Imi Knoebel. Space Color Painting

The exhibition “Painting Color Space” by Imi Knoebel confirms Dep Art Gallery’s interest in German artists working in the minimalist field, such as Regine Schumann and Wolfram Ullrich.

We talk about it with Antonio Addamiano, owner of the Dep Art Gallery to understand how the desire to bring this painter on stage was born.

Imi Knoebel has always been an artist in whom I have a deep interest and esteem. His unique language, his way of approaching the work and making it fully live in the space in which it is placed are important elements that restore, at least in part, the centrality of an artist like Knoebel within contemporary art. Moreover, his notoriety is not accidental: in decades of career he has become the protagonist of exhibitions and projects that have made him one of the cornerstones of minimalism and constructivism at an international level, and I think it is very interesting to note how many others, consciously or not, can do nothing but “cross it”, placing themselves in close dialogue with him, with his forms and his chromatic interventions. He is an artist of excellent quality, who has been able to transform himself over the years, always remaining faithful to himself, to his painting and to the roots in which the culture of which he has become one of the greatest exponents sinks.

Now we interface with Giorgio Verzotti, curator of the exhibition. Imi Knoebel was trained at the Düsseldorf school and his rigorous imprint is preponderant in all of his more mature works; but there is always a “disturbing” element or, better, a revelation, an “imprecision” desired and studied by the artist who shows the medium. Do you think that somehow having Joseph Beuys as a teacher has a bearing on this choice? And then, can you tell us about the presence of your friend Imi Giese in this exhibition?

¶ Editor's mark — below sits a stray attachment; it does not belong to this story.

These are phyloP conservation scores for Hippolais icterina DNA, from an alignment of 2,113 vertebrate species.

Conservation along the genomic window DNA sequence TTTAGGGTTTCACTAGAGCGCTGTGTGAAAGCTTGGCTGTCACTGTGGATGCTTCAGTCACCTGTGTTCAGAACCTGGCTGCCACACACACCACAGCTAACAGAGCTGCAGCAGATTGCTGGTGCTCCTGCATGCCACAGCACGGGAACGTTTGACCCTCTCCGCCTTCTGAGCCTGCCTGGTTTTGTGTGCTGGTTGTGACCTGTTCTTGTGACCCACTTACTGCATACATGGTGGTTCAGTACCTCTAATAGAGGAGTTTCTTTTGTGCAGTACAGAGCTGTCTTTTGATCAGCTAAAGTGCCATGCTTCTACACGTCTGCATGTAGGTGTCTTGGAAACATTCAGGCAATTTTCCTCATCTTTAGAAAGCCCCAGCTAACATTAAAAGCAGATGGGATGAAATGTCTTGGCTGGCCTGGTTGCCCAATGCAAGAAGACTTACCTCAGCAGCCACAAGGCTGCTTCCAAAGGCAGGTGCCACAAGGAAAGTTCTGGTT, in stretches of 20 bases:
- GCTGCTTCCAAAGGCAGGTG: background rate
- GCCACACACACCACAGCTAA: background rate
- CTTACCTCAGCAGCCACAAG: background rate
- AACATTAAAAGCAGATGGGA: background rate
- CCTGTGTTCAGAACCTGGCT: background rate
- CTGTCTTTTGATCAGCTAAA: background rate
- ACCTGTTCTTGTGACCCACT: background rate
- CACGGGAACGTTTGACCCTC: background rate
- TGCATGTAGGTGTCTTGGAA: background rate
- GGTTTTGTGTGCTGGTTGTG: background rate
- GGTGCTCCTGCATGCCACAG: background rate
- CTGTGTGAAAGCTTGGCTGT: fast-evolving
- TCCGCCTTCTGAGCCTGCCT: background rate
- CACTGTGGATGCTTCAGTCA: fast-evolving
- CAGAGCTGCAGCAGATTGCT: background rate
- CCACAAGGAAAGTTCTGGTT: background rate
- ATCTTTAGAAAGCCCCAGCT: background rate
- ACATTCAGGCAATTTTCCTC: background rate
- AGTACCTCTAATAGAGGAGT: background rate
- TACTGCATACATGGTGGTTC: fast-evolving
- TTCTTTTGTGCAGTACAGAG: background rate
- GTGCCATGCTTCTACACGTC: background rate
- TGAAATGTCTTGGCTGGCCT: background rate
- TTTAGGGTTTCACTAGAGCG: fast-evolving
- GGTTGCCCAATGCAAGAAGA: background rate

The bond that unites Joseph Beuys to Imi Knoebel can only be evident for factors that go beyond mere biography. Knoebel was a student of Beuys at the Kunstakademie in Düsseldorf, but it is equally important to remember the strong sense of innovation, change and the conversations that every artistic practice of the time entailed. It was a period of strong questioning, of the will to experiment and find his own form of art that he was able to fully represent not only what he brings with him but also the complex dynamics of an increasingly cosmopolitan society. If we talk about art as an expression of social action, certainly Knoebel has also taken paths that should not be forgotten, among all the stained glass windows of the cathedral of Reims and the Kinderstern cycle, whose proceeds were donated to the most needy children. Obviously there is much more, but as far as the artistic component is concerned, I believe that Imi Knoebel never turns his back on any of the masters who made him the artist he is today and, like several artists of his time, while remaining faithful to his own artistic practice, he has the unique ability to insert fragments of his own experience into works that, apparently, have sharp features and very little to “whisper”. Instead, walking through the exhibition, one realizes how much his works are often an expression of a desire to seek wonder in the eyes of those who can observe. I think the same applies to the cycles he dedicates to people who have left an indelible mark on him as a man and, consequently, on Imi Knoebel as an artist. The cycles Anima Mundi, Lueb Go and Messerschnitt have assumed not only an artistic value, but also a personal one for Knoebel. In particular, he formed a unique artistic partnership with Imi Giese, to the point that the two began to be called “Imi und Imi”, a nickname that still accompanies the German artist today.